Wednesday, October 30, 2019

The Essay & Robert Fulghum

Ahh, the essay and the art of writing.

For those of us in the field, we understand the complicated nature of the word essay. It can be such a beautiful art form, yet it is the bane of existence for many a student. It's not their fault - the students or the essays - but the nature of standardizing and institutionalizing practically anything. I've been thinking recently about the negative connotation of that thing I love because I've had to concede to my students in AP English Language the contrived nature of the composition class I teach and the formulaic manner in which I too often ask them to write.

But that's not the point of this post. The art of writing actually is.

Writer Rebecca Renner tweeted this morning a simple request: "If you had to pick one book that has shaped your writing the most, what would it be (This essay is worth 50% of your grade)." It is a great question, especially with the tongue-in-cheek jab at the teaching of rhetoric and composition. And the thread is intriguing for all the diverse influences. Some obvious writing texts like Lamotte's Bird by Bird are contrasted by some epic pieces of fiction such as Catch-22. Obviously those types of books "influence" in distinct and different ways. My response was two-fold, as you can probably expect I'd respond. The op-ed is definitely my genre of choice and specialty, a situation I did not fully realize or pursue until my peer group during the Colorado Writing Project pointed it out to me. To that point, the primary text that has influenced me is actually the columns of three writers: Mike Royko of the Chicago Sun Times & Tribune; George Will of the Washington Post; and David Brooks of the New York Times.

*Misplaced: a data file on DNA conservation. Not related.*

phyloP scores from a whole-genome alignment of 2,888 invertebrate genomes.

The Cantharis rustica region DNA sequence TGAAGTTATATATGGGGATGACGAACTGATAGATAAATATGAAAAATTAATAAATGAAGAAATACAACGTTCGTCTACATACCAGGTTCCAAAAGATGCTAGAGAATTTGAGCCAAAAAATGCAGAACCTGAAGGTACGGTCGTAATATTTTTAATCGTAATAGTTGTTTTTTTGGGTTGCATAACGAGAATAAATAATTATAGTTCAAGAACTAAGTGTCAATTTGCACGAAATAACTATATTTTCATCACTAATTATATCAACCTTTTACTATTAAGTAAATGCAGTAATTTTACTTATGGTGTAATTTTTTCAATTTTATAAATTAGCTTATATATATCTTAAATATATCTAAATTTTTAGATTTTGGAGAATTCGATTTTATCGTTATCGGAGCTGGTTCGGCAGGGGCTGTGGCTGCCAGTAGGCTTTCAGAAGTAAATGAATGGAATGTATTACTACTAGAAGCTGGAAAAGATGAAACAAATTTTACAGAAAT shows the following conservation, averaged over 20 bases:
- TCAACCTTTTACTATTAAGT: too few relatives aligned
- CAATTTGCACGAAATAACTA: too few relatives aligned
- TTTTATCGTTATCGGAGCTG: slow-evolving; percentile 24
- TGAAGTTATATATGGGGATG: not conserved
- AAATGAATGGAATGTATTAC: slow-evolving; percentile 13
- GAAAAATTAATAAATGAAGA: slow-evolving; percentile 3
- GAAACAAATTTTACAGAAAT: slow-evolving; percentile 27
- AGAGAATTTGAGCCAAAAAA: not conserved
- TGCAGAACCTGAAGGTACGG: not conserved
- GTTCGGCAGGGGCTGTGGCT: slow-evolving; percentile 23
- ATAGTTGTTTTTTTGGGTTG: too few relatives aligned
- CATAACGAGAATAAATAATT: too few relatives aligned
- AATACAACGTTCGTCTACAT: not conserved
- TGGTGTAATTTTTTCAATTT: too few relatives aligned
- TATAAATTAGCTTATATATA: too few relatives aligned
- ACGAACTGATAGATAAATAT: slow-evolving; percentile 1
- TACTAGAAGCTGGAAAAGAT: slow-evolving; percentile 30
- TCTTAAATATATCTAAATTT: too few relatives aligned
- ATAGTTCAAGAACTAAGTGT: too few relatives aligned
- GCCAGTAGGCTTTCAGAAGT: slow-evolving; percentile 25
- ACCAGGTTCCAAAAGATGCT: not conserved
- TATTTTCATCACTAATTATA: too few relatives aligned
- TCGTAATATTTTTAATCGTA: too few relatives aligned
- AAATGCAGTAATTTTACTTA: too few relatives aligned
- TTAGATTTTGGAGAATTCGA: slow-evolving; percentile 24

However, if I had to choose one book that influenced, it is a quirky little collection of essays that took the publishing and reading world by storm in 1988. It's All I Need to Know I Learned in Kindergarten by Robert Fulghum.  The book, which he subtitled "Uncommon Thoughts on Common Things," captivated and engaged and entertained me in every way. But more importantly, it taught me to look at "the essay" in an entirely different and positive way. I came to appreciate the art of storytelling as a way of engaging an audience with topics and issues, and I experienced the beauty of narrative in non-fiction. For many years now, I've used Fulghum's book, and his others like it, in my class to great benefit. They are bell starters and writing prompts and digressions and more. I know his book influenced me most because I'm on my second copy, and it too is falling apart from usage. Additionally, I know a piece of writing is special when I wish I had written it. And, I have long thought I want to be Robert Fulghum when I grow up.

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